For those followers who didn’t receive this letter via snail mail:
Mimi and I have had several fun “Meet the Artist/Meet the Author” events lately. On Halloween, we performed at The Brilliant Moon in Shelton. The audience was a nice mix of familiar faces and those ‘new to us.’ One of the faces that seemed familiar but that I couldn’t quite put a name to turned out to be one of my high school English teachers, Les Smith. I knew he had copies of my books, but I hadn’t been paying enough attention to Facebook to know to expect him at the party.
Saturday was what Winnie the Pooh would describe as a “very blustery day,” a legitimate excuse for anyone to forego the drive and stay home by the fire. What a sweet surprise to discover that the man who requested I read “You Take the Cake” – a story about making bread – was one of my favorite high school teachers, who made the drive to Shelton from Bremerton.
On Wednesday, we spent the evening at the Olympia branch of Timberland Regional Library and once again were met by a warm and receptive crowd. At the conclusion of our presentations, we drew names for a couple of prizes. The first prize-winner got a box of Mimi’s greeting cards, and the second, a set of my books. Much to my surprised delight, the second name read was Ty Flint, a former English and drama student of mine at Tumwater High School. For many years, Ty was a familiar voice paired with Charlie Brown on KUBE radio in Seattle.
I consider my days in an English class among the best, no matter which side of the desk I was on. These recent surprise reunions serve to remind me that no door is ever completely closed, and that when I least expect it, someone will step through and lead me back to another time and place. I intend to follow up with both Les and Ty to insure that this circle keeps going on. Once around is surely not enough!
Mother’s Day is soon upon us, followed by Father’s Day a month later. Given that Mother’s Day celebrates the best job I’ve ever had, it demands more than a fuchsia basket to honor its significance.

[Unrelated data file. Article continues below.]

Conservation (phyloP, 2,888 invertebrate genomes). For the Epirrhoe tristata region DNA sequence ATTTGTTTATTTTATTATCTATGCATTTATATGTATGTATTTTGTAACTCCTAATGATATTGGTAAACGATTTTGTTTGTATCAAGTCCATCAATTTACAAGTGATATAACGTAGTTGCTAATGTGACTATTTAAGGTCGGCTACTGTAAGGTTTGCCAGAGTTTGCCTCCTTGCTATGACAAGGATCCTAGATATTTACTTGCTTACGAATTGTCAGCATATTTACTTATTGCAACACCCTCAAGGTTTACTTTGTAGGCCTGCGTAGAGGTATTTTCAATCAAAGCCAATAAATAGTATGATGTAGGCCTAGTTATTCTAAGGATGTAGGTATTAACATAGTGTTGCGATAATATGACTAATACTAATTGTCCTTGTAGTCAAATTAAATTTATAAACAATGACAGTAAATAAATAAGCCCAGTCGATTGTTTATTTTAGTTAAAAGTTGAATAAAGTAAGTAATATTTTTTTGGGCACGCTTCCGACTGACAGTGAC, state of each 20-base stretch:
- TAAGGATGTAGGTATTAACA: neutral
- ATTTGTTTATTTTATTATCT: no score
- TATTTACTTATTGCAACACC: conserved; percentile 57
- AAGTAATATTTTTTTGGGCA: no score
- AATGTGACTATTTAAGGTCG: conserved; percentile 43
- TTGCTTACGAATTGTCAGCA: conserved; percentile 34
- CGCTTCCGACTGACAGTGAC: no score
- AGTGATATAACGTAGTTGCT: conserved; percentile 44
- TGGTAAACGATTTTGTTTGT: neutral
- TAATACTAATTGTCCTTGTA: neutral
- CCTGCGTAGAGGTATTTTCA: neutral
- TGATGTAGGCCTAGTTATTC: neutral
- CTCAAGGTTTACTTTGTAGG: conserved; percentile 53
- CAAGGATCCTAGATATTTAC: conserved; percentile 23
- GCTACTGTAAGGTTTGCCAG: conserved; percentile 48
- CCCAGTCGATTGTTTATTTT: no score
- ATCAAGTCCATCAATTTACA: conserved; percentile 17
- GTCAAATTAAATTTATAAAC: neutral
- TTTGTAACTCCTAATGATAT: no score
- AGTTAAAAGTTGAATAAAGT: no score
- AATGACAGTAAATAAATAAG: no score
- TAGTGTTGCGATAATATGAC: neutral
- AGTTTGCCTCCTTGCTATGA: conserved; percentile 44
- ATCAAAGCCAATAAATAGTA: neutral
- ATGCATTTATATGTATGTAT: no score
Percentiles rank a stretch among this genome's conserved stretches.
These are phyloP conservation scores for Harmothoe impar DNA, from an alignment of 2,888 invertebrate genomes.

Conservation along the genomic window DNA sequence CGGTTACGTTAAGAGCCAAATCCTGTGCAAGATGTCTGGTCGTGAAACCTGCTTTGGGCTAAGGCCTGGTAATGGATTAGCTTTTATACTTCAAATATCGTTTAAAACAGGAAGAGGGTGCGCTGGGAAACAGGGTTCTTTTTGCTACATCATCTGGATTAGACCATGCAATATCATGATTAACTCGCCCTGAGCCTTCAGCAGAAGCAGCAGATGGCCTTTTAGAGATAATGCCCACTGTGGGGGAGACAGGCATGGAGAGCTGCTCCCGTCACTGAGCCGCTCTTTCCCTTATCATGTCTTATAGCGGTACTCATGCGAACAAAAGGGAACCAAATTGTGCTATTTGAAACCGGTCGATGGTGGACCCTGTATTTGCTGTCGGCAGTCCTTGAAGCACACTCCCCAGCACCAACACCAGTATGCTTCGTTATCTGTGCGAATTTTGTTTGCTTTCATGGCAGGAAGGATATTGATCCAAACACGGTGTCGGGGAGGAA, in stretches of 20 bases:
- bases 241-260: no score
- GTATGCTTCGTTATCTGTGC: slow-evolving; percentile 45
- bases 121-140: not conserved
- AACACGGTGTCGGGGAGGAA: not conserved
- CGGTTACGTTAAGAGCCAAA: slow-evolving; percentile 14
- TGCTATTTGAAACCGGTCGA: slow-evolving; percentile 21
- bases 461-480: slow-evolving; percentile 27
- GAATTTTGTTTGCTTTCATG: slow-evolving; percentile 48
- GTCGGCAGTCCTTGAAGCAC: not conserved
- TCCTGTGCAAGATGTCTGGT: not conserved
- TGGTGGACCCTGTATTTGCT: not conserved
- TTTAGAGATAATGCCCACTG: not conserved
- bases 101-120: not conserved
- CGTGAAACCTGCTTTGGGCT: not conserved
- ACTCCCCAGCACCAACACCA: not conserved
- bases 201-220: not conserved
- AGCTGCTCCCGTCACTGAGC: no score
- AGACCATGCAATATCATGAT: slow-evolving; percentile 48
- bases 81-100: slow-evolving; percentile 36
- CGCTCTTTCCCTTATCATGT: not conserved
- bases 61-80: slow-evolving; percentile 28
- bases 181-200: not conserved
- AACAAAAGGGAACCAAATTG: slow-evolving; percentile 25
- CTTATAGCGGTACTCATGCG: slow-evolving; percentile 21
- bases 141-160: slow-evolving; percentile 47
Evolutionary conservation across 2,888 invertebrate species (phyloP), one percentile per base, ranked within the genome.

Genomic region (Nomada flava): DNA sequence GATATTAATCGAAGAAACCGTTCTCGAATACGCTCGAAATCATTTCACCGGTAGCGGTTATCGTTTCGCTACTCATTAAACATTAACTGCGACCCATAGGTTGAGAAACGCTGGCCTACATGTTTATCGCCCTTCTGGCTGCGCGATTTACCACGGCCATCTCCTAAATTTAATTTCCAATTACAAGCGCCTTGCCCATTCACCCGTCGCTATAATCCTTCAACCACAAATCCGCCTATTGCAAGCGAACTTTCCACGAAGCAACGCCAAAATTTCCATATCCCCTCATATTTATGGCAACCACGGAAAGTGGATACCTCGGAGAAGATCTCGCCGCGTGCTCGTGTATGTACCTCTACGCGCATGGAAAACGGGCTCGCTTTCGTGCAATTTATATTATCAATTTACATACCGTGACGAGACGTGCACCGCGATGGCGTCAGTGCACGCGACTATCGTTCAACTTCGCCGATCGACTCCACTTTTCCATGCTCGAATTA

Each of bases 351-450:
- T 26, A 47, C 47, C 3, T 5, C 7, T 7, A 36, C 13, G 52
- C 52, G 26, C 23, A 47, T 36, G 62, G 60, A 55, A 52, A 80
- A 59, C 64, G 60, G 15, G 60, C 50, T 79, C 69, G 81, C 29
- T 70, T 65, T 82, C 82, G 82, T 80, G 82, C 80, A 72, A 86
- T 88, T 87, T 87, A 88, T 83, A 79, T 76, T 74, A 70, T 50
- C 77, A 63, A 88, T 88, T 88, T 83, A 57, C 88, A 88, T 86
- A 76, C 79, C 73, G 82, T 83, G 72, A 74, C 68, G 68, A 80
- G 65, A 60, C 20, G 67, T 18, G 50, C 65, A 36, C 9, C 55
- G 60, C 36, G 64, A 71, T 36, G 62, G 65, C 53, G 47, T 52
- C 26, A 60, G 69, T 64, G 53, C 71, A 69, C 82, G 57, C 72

There’s no mandatory retirement from motherhood; just a gradual adjustment to the responsibilities and venue. Being Kate’s mother has been an unalloyed pleasure. Most of my ‘mother’ friends feel the same way. Happily, having qualified as a mother set me up for the ultimate bonus, being a grandmother – much better than a gold watch or a Caribbean cruise – a particularly sweet happenstance since no amount of ‘mother manipulations’ can bring it about. It’s out of mom’s hands!
A number of my friends maintain that being a grandmother is better than being a mother. That seems a bit churlish to me. I’d say it’s more like a dead heat in two different races.
One evening after giving Eleanor a bath and turning her over to her mother, Kate nearly overcome with emotion, said, “Oh mom, I love Eleanor so much!”
I put my arms around her. “I know you do.” I said. “Just remember, you’re my Eleanor.” I recall vividly the moment I realized that my parents must have loved me the way I now loved my daughter. It was surprisingly shocking.
My family’s stories, the ones I played a part in, as well as the ones told to me, are brought together in “Too Far from the Tree.” The release of this collection, celebrating family with humor and affection, is well timed for Mother’s and Father’s Day. I hope reading “Too Far from the Tree” will inspire you to poke around your own family stories waiting to be uncovered, not far from the tree. Who knows, maybe you will decide to write them down.
A hunkering down kind of day! My favorite, to be sure, especially when, as now, I have a lot of writing projects in the works! “Quite Contrary” is now available at Barnes and Noble on their Nook as well as at Amazon, both as a paperback and an e-book. I will be handling the shipping of books from Amazon so orders will be filled with a book signed by both Mimi and me and inscribed to the purchaser. I hope some of my followers – that would be you –will write an enthusiastic endorsement and post it on Amazon. Reviews by readers are very effective.
It will be interesting to see how well “QC” sells as an electronic book. I like having a selection of e-books on my iPad when I am travelling but I am not sure I would feel the same about my little book of essays. Still, a couple of friends who live in Europe and the UK have been able to get their eyes on it if not their hands by buying an electronic edition. So that’s a good thing.